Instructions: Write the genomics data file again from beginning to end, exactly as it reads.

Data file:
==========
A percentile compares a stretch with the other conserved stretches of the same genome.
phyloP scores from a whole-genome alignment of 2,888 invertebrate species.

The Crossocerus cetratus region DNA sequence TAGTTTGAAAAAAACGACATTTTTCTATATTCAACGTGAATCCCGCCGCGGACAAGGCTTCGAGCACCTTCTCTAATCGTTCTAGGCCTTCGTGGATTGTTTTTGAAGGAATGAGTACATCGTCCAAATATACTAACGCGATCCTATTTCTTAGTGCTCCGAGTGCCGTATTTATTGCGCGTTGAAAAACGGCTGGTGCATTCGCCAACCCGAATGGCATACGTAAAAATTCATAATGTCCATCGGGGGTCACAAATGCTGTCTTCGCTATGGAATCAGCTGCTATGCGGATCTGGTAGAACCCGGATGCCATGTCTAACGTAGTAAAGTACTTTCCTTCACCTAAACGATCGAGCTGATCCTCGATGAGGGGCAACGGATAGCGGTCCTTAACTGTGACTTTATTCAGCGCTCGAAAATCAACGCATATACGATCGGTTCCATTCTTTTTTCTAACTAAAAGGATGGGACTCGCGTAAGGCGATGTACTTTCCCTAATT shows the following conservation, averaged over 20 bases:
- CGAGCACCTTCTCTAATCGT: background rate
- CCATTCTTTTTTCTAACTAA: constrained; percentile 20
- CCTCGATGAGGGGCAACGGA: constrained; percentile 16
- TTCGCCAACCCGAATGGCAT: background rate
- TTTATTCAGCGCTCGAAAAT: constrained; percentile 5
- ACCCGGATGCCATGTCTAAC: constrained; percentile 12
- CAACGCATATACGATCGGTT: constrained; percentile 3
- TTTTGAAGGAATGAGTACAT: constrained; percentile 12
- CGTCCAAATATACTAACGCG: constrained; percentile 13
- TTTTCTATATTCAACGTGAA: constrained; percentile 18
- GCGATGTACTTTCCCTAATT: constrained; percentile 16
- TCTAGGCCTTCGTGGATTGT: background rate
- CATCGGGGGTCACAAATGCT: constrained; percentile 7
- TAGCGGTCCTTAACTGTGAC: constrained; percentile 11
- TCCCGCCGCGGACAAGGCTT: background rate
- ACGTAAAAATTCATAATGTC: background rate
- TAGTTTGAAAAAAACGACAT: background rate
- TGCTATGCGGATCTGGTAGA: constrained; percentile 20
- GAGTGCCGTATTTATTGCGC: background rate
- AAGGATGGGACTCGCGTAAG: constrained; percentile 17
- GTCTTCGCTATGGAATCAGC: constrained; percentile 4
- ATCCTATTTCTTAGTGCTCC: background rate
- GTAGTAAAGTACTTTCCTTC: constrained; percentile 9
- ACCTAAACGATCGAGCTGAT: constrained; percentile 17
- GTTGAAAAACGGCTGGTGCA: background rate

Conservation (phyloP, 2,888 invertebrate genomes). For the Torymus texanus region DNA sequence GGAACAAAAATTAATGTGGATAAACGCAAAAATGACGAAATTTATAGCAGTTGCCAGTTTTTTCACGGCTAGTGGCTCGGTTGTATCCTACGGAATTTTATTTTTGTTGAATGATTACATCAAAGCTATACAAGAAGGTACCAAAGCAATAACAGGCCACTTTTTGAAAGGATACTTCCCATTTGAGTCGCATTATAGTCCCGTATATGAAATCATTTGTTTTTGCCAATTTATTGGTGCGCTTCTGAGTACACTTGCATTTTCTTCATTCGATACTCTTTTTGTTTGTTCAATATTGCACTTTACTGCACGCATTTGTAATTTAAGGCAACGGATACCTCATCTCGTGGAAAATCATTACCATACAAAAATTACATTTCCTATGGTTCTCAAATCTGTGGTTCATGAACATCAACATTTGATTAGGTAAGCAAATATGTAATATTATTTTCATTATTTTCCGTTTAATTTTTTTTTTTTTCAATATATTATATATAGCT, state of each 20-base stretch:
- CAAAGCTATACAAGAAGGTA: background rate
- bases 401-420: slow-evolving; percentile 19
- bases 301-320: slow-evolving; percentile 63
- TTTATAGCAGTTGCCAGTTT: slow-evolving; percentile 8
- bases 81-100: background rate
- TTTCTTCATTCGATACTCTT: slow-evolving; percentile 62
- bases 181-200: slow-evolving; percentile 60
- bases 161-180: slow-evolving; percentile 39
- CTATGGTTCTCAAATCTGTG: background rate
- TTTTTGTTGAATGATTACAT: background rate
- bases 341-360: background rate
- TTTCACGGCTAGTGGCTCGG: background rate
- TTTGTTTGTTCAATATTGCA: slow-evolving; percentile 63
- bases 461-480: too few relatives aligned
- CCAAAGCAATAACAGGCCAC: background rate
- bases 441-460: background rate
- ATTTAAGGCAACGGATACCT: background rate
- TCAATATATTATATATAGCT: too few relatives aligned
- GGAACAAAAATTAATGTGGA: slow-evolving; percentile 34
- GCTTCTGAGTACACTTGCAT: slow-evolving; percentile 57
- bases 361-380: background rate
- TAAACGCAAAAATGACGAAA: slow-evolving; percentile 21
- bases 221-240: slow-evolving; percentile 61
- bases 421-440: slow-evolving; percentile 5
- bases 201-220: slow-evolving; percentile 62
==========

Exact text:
A percentile compares a stretch with the other conserved stretches of the same genome.
phyloP scores from a whole-genome alignment of 2,888 invertebrate species.

The Crossocerus cetratus region DNA sequence TAGTTTGAAAAAAACGACATTTTTCTATATTCAACGTGAATCCCGCCGCGGACAAGGCTTCGAGCACCTTCTCTAATCGTTCTAGGCCTTCGTGGATTGTTTTTGAAGGAATGAGTACATCGTCCAAATATACTAACGCGATCCTATTTCTTAGTGCTCCGAGTGCCGTATTTATTGCGCGTTGAAAAACGGCTGGTGCATTCGCCAACCCGAATGGCATACGTAAAAATTCATAATGTCCATCGGGGGTCACAAATGCTGTCTTCGCTATGGAATCAGCTGCTATGCGGATCTGGTAGAACCCGGATGCCATGTCTAACGTAGTAAAGTACTTTCCTTCACCTAAACGATCGAGCTGATCCTCGATGAGGGGCAACGGATAGCGGTCCTTAACTGTGACTTTATTCAGCGCTCGAAAATCAACGCATATACGATCGGTTCCATTCTTTTTTCTAACTAAAAGGATGGGACTCGCGTAAGGCGATGTACTTTCCCTAATT shows the following conservation, averaged over 20 bases:
- CGAGCACCTTCTCTAATCGT: background rate
- CCATTCTTTTTTCTAACTAA: constrained; percentile 20
- CCTCGATGAGGGGCAACGGA: constrained; percentile 16
- TTCGCCAACCCGAATGGCAT: background rate
- TTTATTCAGCGCTCGAAAAT: constrained; percentile 5
- ACCCGGATGCCATGTCTAAC: constrained; percentile 12
- CAACGCATATACGATCGGTT: constrained; percentile 3
- TTTTGAAGGAATGAGTACAT: constrained; percentile 12
- CGTCCAAATATACTAACGCG: constrained; percentile 13
- TTTTCTATATTCAACGTGAA: constrained; percentile 18
- GCGATGTACTTTCCCTAATT: constrained; percentile 16
- TCTAGGCCTTCGTGGATTGT: background rate
- CATCGGGGGTCACAAATGCT: constrained; percentile 7
- TAGCGGTCCTTAACTGTGAC: constrained; percentile 11
- TCCCGCCGCGGACAAGGCTT: background rate
- ACGTAAAAATTCATAATGTC: background rate
- TAGTTTGAAAAAAACGACAT: background rate
- TGCTATGCGGATCTGGTAGA: constrained; percentile 20
- GAGTGCCGTATTTATTGCGC: background rate
- AAGGATGGGACTCGCGTAAG: constrained; percentile 17
- GTCTTCGCTATGGAATCAGC: constrained; percentile 4
- ATCCTATTTCTTAGTGCTCC: background rate
- GTAGTAAAGTACTTTCCTTC: constrained; percentile 9
- ACCTAAACGATCGAGCTGAT: constrained; percentile 17
- GTTGAAAAACGGCTGGTGCA: background rate

Conservation (phyloP, 2,888 invertebrate genomes). For the Torymus texanus region DNA sequence GGAACAAAAATTAATGTGGATAAACGCAAAAATGACGAAATTTATAGCAGTTGCCAGTTTTTTCACGGCTAGTGGCTCGGTTGTATCCTACGGAATTTTATTTTTGTTGAATGATTACATCAAAGCTATACAAGAAGGTACCAAAGCAATAACAGGCCACTTTTTGAAAGGATACTTCCCATTTGAGTCGCATTATAGTCCCGTATATGAAATCATTTGTTTTTGCCAATTTATTGGTGCGCTTCTGAGTACACTTGCATTTTCTTCATTCGATACTCTTTTTGTTTGTTCAATATTGCACTTTACTGCACGCATTTGTAATTTAAGGCAACGGATACCTCATCTCGTGGAAAATCATTACCATACAAAAATTACATTTCCTATGGTTCTCAAATCTGTGGTTCATGAACATCAACATTTGATTAGGTAAGCAAATATGTAATATTATTTTCATTATTTTCCGTTTAATTTTTTTTTTTTTCAATATATTATATATAGCT, state of each 20-base stretch:
- CAAAGCTATACAAGAAGGTA: background rate
- bases 401-420: slow-evolving; percentile 19
- bases 301-320: slow-evolving; percentile 63
- TTTATAGCAGTTGCCAGTTT: slow-evolving; percentile 8
- bases 81-100: background rate
- TTTCTTCATTCGATACTCTT: slow-evolving; percentile 62
- bases 181-200: slow-evolving; percentile 60
- bases 161-180: slow-evolving; percentile 39
- CTATGGTTCTCAAATCTGTG: background rate
- TTTTTGTTGAATGATTACAT: background rate
- bases 341-360: background rate
- TTTCACGGCTAGTGGCTCGG: background rate
- TTTGTTTGTTCAATATTGCA: slow-evolving; percentile 63
- bases 461-480: too few relatives aligned
- CCAAAGCAATAACAGGCCAC: background rate
- bases 441-460: background rate
- ATTTAAGGCAACGGATACCT: background rate
- TCAATATATTATATATAGCT: too few relatives aligned
- GGAACAAAAATTAATGTGGA: slow-evolving; percentile 34
- GCTTCTGAGTACACTTGCAT: slow-evolving; percentile 57
- bases 361-380: background rate
- TAAACGCAAAAATGACGAAA: slow-evolving; percentile 21
- bases 221-240: slow-evolving; percentile 61
- bases 421-440: slow-evolving; percentile 5
- bases 201-220: slow-evolving; percentile 62